We had cattle and pigs and chickens and sheep, a bountiful garden kept us fed.
Old-fashioned we were on Plain View Farm, work was the rule for the day.
Each did his part--youngest to old, often some song paved the way.
We read by the light of the kerosene lamp and cooked by the old wood range.
It guzzled the wood we'd pile in the box for such an appetite, we thought strange.
Happy the day when the hard-coal heater in the dining room stately was put.
No more splitting of wood for those rooms, and likewise, not as much soot.
The "Saturday night bath" was a "circus for free," no faucets for water to come gushing.
Two buckets of water, steam kettle to warm this galvanized tub, was for washing.
"What in the world are you doing, my child?" asked Mama, thinking to lower the lever.
"I dropped the towel in this old bathtub and I'v dried myself wetter than ever!"
Let one ear be missed or a toe or a heel show signs of too gentle a tubbing,
We found ourselves in Mom's loving hands that seemed not too loving in scrubbing!
We went by Nash-Touring and mostly by Ford as a family to church we would go.
Sunday School, Services, Fellowship meetings--we seldom traveled in low.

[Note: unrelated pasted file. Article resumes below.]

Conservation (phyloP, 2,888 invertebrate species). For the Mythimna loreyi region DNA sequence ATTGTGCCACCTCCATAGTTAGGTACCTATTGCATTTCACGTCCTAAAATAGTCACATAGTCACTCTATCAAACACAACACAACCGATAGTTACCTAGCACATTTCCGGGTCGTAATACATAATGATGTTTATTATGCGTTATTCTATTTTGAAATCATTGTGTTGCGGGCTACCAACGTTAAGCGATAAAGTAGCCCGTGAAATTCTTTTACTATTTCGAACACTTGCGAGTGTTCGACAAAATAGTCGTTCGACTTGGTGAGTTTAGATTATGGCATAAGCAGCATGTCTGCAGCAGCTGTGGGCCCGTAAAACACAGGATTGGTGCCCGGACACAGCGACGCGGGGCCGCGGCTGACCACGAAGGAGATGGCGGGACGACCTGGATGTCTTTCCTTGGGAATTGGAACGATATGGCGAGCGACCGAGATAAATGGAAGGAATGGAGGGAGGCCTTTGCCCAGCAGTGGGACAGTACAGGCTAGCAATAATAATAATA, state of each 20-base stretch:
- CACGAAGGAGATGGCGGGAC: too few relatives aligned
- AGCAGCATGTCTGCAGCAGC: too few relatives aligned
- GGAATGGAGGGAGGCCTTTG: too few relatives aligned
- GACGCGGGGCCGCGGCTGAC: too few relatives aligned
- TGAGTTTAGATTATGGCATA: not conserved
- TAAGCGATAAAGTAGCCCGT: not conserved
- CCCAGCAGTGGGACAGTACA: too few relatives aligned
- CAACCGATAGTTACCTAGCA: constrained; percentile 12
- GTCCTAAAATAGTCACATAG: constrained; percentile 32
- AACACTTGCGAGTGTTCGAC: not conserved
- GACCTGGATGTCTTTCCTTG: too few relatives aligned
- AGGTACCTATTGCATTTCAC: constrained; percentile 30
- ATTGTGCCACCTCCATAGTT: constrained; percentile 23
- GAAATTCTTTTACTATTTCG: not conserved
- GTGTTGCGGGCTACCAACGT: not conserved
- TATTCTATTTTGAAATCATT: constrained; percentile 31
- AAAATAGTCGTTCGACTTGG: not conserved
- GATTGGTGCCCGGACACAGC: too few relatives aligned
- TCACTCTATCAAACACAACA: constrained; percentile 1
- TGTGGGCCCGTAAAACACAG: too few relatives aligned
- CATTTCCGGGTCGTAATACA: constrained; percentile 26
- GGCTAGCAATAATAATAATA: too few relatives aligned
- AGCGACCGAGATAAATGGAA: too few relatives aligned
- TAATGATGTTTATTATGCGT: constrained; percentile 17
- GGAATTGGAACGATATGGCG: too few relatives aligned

If perchance rain had come through the night or snow filled the roads to "no travel,"
Next best was readied for trailer and sleigh pulled by work horses solved the battle!
The old reed organ was played in spare time but never did tones sound so soothing
as when Mama would sing and chord in her style after we were tucked in for the evening.
The Fall of the year was a bustling time, harvest of garden and grain,
Canning of pickles, vegetables, fruit, meat preserved, was indeed gain!
Dry were the years of the nineteen thirties, too much land to be watered by hand.
Seems I remember we were called in the house hearing, "We want that water on the land."
We often sold pigs but never potatoes--enough for the family was growing!
Seems we asked once why this was so--guess cause the hogs don't need hoeing.
A farmer in circles goes a day by day. You sow what you reap and you reap what you sow.
But be it in circles, the living is honest and dusty and back-breaking, with hardly a foe.
Life for us each had certain components--character, principles, ideals!
Laughter of parents was like music to us, time to protect were our shields.
No child comparison and "no pets." Firm decisions made us secure.
For "no" without anger was said and upheld. A good spanking was the last cure.
The "gift of consistency" made our hearts easier. Discerning spirit and teachable knowledge,
brought understanding love--the gift that is greatest, learned at home in the old Stadem College.
Togetherness was the theme of our family, be it picnics, devotions, work for the day.
Fellowship plus with our friends we cherished as they often came driving our way!
We're thankful for parents, childhood, and Bible, Christian heritage, with God, peace!
How can we help but pay tribute this moment with such blessings that never will cease!